The appellant argued that the results could, nevertheless, be compared as the key issue was to keep the conversion constant. Only the combination of the conversion and selectivity could show an improvement over the prior art. To keep the conversion constant, the amount of catalyst needed to be adjusted, as explained in the declaration filed as D17.

However, the amount of catalyst is not the distinguishing feature of claim 1, in fact it is not even a feature of the claim. The appellant argued that reducing the amount of catalyst necessarily reduced the conversion, but no evidence is available in this respect. For these reasons, the examples of the patent fail to show the effect of the distinguishing feature.

5.5 Experimental evidence D18

The appellant filed before the opposition division experimental evidence D18. The results obtained are summarised in the figure in point 4. The data were obtained from an industrial plant.

The appellant acknowledged at the oral proceedings before the board that any change in the process conditions would only become evident after about ten days. D18 discloses that an effect needs two to three weeks for a change to be seen.

The yellow line in the figure corresponds to when the pTSA provider was changed. About one week later, the amount of catalyst was stepwise decreased. The feed of starting material (dark blue line labelled MBA feed) was also constantly decreased throughout the experiment.

The appellant referred to the line labelled "Conversion" (red). The fluctuation in the first part of the figure was within the usual boundaries of the process. The second part, however, showed that the conversion increased as a consequence of the change of catalyst. This was why the amount of catalyst needed to be reduced.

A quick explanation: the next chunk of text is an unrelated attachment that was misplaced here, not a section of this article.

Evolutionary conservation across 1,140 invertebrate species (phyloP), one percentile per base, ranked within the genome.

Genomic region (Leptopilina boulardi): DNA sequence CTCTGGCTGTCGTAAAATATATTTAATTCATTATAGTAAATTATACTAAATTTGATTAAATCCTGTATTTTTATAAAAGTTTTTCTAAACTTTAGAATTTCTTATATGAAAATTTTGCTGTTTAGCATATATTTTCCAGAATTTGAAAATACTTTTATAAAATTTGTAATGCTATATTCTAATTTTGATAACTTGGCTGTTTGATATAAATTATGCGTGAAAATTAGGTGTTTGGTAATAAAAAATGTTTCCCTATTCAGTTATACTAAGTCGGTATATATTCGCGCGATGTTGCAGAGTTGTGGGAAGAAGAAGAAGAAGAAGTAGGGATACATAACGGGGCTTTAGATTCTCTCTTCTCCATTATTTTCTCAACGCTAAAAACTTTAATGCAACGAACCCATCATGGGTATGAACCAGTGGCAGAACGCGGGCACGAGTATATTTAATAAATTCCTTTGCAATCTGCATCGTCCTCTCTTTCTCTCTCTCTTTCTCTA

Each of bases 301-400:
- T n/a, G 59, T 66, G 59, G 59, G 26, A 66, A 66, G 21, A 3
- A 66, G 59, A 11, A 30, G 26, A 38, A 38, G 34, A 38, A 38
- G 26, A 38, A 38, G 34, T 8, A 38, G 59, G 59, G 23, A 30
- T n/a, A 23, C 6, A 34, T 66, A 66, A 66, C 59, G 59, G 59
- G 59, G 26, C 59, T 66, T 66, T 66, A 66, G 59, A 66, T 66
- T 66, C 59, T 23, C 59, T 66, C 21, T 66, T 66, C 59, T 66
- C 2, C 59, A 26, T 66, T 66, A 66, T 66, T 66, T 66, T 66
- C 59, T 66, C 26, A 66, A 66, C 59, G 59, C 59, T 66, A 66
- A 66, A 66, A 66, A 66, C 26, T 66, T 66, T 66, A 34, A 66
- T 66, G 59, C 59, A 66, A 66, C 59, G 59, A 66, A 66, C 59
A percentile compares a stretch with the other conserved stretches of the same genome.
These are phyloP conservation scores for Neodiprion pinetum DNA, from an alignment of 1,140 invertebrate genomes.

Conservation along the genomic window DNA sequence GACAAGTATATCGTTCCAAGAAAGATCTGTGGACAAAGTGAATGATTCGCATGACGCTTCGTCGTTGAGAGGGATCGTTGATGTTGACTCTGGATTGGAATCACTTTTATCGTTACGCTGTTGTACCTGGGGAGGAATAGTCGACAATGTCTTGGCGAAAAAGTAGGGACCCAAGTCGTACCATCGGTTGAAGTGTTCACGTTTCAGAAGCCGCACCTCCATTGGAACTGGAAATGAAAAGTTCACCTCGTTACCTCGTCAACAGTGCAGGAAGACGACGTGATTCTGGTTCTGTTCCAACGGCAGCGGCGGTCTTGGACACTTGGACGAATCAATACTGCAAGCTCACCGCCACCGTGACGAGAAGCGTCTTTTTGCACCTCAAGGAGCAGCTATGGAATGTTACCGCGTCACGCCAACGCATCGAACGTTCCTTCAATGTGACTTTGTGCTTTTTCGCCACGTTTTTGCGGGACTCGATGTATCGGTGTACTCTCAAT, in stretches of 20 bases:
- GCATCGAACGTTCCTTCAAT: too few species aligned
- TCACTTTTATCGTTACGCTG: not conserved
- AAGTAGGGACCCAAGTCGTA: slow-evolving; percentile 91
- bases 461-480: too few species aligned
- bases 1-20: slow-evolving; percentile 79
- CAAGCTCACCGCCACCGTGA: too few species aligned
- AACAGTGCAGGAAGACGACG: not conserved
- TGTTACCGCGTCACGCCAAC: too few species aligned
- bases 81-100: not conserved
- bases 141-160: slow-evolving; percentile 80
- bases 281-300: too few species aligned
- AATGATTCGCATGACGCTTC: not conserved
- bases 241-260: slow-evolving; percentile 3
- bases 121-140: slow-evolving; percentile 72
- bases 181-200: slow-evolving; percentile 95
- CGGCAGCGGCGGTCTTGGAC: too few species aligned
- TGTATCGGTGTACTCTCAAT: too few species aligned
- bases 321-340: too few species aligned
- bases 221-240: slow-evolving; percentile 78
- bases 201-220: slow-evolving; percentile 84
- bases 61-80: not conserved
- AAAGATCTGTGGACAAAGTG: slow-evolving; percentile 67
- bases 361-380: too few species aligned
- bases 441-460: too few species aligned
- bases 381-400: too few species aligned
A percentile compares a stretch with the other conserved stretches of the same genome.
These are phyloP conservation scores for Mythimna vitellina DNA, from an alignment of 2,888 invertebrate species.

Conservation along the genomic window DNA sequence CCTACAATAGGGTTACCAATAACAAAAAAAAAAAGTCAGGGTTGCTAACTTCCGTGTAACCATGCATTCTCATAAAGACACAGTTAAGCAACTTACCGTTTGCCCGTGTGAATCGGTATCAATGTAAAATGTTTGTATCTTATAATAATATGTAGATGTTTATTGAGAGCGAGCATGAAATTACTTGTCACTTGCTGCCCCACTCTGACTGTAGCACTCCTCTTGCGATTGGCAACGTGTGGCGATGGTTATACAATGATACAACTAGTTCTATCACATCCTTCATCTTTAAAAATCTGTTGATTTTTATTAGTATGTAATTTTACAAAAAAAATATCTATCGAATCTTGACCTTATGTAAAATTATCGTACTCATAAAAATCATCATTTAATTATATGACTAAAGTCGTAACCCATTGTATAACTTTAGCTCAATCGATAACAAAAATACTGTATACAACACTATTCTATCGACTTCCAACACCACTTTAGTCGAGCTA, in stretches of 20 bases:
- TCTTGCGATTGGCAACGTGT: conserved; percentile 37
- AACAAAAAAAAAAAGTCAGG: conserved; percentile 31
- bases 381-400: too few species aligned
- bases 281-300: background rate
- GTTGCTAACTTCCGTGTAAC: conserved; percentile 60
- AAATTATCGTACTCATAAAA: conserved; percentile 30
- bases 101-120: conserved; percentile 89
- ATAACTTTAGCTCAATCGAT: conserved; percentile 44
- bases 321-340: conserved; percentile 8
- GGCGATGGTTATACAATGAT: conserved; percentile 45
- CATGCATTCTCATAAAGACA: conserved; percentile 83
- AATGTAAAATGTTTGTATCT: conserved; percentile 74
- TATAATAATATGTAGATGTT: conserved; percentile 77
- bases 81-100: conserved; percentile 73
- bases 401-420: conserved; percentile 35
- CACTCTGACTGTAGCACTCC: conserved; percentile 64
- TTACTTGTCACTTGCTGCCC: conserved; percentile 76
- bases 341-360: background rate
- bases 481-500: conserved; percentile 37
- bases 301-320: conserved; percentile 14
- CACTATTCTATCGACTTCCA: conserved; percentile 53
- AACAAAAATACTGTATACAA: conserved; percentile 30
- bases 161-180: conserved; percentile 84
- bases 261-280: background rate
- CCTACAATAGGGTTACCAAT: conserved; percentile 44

However, conversion, which was already increasing before the change of catalyst, started to decrease immediately after that point in time and increased after two to four days, before the effect of the new catalyst should have been observed, following the appellant's own argument. The conversion continued to increase afterwards and decreased before the effect of the reduction of the amount of catalyst should have been noticeable. In addition, the feed of starting material was continuously reduced throughout the experiment. No effect can thus be linked only to the distinguishing feature.

5.6 Experimental evidence D22

D22 discloses a series of experiments on a laboratory scale. Conversion and formation of heavies were measured with a catalyst according to claim 1 and with a catalyst having a ratio of para- to ortho-toluenesulfonic acid outside the boundary set by claim 1. Two series of experiments were carried out, at two different temperatures (160ºC and 180ºC). The curves in Figures 2 to 5 reflect the results obtained.

No difference in result is apparent between the processes using the different catalysts.

5.7 In summary, the examples in the patent and D18 do not allow a direct comparison with the closest prior art since they do not differ from one another solely by virtue of the distinguishing feature of the claimed invention. D22, on the contrary, shows that no difference was achieved under the conditions tested.

5.8 The appellant argued that in view of the diverging results, the patentee should be given the benefit of doubt, and the purported effect should be recognised. It relied in this respect on T 547/88 (Reasons, 9 and 10).

However, the facts of the current case differ. In the case underlying T 547/88, the board was facing contradictory experimental evidence.

In the case at issue, however, there is experimental evidence showing the lack of an effect (D22) and unconclusive evidence aiming at showing the opposite (examples of the patent, D18). Thus, the board's conclusions in T 547/88 do not apply.

The benefit of doubt cannot be given to the appellant, which has not shown the alleged effect arising from the distinguishing feature, whereas the respondent, on the contrary, has provided proof that no effect occurs.

This argument is thus not convincing.

5.9 It is thus not credible that the problem as defined above in point 3. above is solved by the process of claim 1.

6. Reformulation of the technical problem